From the archives: Connecting kinematic eqns & the best way to eat PB&J sandwich
While I’m on vacation, I’ve decided to repost some of my older posts from my early days in blogging, in the hopes that they might get a bit more discussion than before.
Fresh off of yesterday’s awesome discovery of THE equation, I decided to push us a bit deeper into studying constant acceleration kinematic equations.
I started by putting this graph up again on the smartboard.
Then I asked for the big ideas that kids found from the graph. First they mentioned that the slope in the velocity graph is the acceleration. Pushing them deeper, I ask them “suppose that factoid is pulled from your brain, how could you get it back?” and they also recognize that slope is .” I talked about how in physics survivor, understanding the meaning of slope is like having a knife. And you can make fire with a knife and flint, which we’ll see later.
but someone else says
This lead to a great discussion of the difference between , a time interval, and an instant of time. And how if we assume our interval begins at time , then the two equations are really the same.
Ok, onto bigger and better things. I remind them over the awesome video we watched a bit about the math salon, and the importance of seeing many ways to solve a problem. What were the other equations students came up with to find the displacement? And we start with the other big idea: in a velocity vs time graph, the area represents the displacement (this is the flint in physics survivor).
So students described 3 different equations:
Then I asked them how these fit in with the big idea. Starting with equation 1, how do each of these terms represent areas?
They quickly realized that is the area of the red box, while is the area of the blue triangle.
How do we get from equation 1 to equation 2? Giving the students time to think, someone eventually realized that you could write
, and consequently,
Bang! Two seemingly different equations reduced to one.
Now let’s look a the third equation. It came from trying to find the area of a trapezoid. What is the meaning of ? It’s a height, which in this case is 9 tickmarks. Then is a width, so we’ve just found a box that double the area (light red box) of the trapezoid we want (solid red trapezoid). ZOMG!
Now for a twist, I showed this graph, and said how can we use our our new understanding on this one. First, what’s different? Students see that the acceleration is negative, and because the inital velocity is positive, this object is slowing down. This also means that will be negative. This will important later.
How can we write the area of the box and the triangle this time. Kids quickly say that the box should be (note the slight difference) and then the triangle is .
So we look at the equation again, very carefully.
Someone realizes that this won’t work. The area of the triangle is negative! So to fix it, we’d need absolute value bars, or to make it . This seems kludgy, and I try to make a hackneyed analogy to learning zone defense, which I won’t even bother to repeat here.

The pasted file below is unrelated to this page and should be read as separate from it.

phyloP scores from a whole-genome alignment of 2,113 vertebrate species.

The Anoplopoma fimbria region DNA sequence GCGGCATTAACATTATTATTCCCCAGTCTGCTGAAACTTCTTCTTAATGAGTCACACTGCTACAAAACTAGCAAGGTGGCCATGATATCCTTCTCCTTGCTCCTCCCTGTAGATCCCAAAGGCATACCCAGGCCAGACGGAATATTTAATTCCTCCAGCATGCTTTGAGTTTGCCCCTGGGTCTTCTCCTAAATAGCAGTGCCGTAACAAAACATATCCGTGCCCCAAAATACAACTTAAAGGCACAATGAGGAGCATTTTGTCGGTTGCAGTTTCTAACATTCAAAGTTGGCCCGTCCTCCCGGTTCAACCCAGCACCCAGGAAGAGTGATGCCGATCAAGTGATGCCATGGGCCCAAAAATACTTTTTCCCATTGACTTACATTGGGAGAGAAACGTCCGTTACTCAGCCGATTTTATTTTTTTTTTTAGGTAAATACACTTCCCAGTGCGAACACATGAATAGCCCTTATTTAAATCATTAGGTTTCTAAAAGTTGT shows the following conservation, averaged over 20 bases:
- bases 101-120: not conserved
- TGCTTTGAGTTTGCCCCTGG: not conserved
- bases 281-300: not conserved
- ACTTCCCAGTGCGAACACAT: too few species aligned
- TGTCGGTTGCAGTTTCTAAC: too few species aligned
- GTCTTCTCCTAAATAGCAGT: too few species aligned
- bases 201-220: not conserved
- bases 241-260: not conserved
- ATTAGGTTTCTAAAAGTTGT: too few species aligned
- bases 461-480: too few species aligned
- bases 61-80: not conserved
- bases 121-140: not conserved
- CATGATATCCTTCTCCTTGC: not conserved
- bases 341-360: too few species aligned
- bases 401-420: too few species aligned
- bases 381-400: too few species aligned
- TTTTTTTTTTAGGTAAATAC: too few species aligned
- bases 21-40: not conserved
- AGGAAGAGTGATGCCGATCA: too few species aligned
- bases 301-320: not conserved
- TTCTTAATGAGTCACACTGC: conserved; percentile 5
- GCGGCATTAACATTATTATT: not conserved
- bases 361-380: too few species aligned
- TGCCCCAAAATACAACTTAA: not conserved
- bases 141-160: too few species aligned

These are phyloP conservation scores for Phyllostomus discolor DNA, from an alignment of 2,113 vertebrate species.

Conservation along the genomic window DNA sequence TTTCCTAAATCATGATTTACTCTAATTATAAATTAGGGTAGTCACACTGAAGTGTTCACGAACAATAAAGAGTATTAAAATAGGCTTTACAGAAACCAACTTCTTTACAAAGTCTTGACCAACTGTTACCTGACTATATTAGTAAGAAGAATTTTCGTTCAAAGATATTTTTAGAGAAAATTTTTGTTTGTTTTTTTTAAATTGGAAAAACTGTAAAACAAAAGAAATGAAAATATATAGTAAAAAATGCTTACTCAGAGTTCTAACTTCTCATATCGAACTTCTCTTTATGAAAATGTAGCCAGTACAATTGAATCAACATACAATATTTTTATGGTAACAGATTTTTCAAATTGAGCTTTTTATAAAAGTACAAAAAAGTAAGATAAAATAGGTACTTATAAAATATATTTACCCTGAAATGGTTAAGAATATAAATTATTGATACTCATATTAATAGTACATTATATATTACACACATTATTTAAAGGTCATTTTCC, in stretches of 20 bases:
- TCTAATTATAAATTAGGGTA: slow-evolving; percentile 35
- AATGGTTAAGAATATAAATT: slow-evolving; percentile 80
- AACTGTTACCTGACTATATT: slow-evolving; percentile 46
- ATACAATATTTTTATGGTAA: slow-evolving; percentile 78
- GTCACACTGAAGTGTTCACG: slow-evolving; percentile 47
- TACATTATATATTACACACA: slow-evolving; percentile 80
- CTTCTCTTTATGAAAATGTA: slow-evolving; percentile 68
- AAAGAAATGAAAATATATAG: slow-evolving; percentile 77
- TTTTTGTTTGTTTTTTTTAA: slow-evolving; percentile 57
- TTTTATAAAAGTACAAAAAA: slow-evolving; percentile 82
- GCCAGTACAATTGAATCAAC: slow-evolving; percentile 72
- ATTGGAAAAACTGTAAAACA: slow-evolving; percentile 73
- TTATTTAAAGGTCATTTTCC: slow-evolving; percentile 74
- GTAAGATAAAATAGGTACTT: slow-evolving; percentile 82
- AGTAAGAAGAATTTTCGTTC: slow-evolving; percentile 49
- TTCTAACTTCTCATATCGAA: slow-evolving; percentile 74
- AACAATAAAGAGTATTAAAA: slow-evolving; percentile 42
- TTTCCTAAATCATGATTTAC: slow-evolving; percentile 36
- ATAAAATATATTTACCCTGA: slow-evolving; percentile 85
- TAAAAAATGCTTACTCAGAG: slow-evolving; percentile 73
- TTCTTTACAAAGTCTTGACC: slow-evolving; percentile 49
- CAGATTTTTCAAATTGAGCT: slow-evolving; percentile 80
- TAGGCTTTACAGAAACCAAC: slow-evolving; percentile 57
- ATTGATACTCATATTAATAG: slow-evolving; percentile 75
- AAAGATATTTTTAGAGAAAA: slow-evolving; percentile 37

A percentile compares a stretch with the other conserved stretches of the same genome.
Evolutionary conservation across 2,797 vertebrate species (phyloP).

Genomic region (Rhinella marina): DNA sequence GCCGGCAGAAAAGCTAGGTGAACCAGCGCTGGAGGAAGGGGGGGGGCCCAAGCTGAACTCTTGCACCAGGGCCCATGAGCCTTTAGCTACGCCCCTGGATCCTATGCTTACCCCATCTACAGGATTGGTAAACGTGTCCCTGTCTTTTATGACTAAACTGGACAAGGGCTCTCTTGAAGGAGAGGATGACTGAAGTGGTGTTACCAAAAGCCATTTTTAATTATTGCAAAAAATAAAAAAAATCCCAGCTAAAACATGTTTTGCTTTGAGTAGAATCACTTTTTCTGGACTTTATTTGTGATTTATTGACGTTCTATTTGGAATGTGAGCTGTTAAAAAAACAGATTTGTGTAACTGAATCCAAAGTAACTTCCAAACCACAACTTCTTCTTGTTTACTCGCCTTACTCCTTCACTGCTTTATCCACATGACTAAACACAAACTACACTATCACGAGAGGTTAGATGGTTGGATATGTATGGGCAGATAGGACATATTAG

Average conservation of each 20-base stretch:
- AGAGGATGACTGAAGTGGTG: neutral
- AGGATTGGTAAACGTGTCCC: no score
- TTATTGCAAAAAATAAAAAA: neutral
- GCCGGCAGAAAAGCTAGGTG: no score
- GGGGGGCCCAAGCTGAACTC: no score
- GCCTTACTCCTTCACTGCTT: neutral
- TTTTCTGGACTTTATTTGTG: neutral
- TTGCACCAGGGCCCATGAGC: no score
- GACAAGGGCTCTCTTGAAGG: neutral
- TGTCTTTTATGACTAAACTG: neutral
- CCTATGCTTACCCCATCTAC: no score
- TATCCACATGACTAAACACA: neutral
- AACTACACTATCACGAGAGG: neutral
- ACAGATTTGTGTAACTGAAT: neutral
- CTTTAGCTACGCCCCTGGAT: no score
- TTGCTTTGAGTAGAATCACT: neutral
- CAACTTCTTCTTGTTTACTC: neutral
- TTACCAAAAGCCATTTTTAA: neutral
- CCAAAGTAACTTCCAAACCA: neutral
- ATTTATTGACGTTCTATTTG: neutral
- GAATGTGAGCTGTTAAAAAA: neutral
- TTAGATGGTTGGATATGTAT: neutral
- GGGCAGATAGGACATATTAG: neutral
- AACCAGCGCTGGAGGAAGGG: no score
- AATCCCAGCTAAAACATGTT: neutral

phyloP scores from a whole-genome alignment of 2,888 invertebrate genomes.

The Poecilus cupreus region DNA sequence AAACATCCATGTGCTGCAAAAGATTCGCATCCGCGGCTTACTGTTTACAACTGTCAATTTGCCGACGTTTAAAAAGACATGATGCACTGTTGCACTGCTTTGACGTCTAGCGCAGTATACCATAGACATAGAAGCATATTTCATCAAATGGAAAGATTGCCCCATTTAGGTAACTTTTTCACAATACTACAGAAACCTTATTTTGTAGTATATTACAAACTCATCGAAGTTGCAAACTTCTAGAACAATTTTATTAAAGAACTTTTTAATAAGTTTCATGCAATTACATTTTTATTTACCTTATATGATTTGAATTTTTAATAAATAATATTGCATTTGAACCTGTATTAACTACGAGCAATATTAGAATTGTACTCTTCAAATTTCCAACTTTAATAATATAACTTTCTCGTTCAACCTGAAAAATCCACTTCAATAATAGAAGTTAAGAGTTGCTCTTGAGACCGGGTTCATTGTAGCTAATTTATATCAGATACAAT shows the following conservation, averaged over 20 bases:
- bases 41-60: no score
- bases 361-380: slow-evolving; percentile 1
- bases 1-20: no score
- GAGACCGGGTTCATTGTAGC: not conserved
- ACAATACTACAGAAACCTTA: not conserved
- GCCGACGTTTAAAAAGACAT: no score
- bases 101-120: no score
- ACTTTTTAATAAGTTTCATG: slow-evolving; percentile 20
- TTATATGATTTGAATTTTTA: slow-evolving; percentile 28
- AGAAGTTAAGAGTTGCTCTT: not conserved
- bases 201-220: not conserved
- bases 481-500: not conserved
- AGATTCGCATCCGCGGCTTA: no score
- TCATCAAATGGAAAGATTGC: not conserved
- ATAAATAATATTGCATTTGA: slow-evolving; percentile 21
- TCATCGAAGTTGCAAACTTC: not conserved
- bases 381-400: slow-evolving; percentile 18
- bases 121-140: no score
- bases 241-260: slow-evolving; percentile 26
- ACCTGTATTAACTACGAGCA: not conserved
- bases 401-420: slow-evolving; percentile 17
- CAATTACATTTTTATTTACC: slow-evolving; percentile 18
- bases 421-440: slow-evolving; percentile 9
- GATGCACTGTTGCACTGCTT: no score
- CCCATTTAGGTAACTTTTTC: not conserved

But is there another way to see this? And someone says, sure—just take the bigger box ( ) and then add the negative displacement of the triangle ().
Hey, isn’t this isn’t the same thing we just did? Yup. Keep you eyes on the big idea (Area = displacement, cover your zone, not your man), and then the details (negative signs, foot placement) take care of themselves.
And so we come back to the big idea again, and give a bit more meaning to these terms
- The displacement because of the objects initial velocity.
- The displacement of the object due to the changesin the object’s velocity.
Ok, time for the grand finale with PB&J. Here’s the graph we’ve seen a ton.
I ask the kids what they see. “The displacement is zero!” and they tell me how they can see the area of the positive triangle above the axis is equal to the negative area. Can we write this?
We quickly see that writing the area of that positive triangle is tough, without resorting to kludges. Hmm, is there another way?
Well, what about the rectangle ?
Then we could just add the displacement which is negative. And we should get zero.
But how can you see this? How is the area of that rectangle equal to the triangle? This is where the magic happened, and it was because a student pointed out that there’s an even bigger box.
And then it all clicked. Some people eat PB&J sandwiches like this:
The right people eat them like this:
But no matter what, the sandwich is cut in half. And for just a moment, it felt like everyone understood. Survivor—knife and flint makes fire, even when you lose your inst-o-flame.
I’ve attached the video me teaching this lesson for the second time here. As you’ll see, it’s pretty teacher led, and didactic. I don’t think that’s the best thing, and I’d appreciate any feedback/criticism you may have.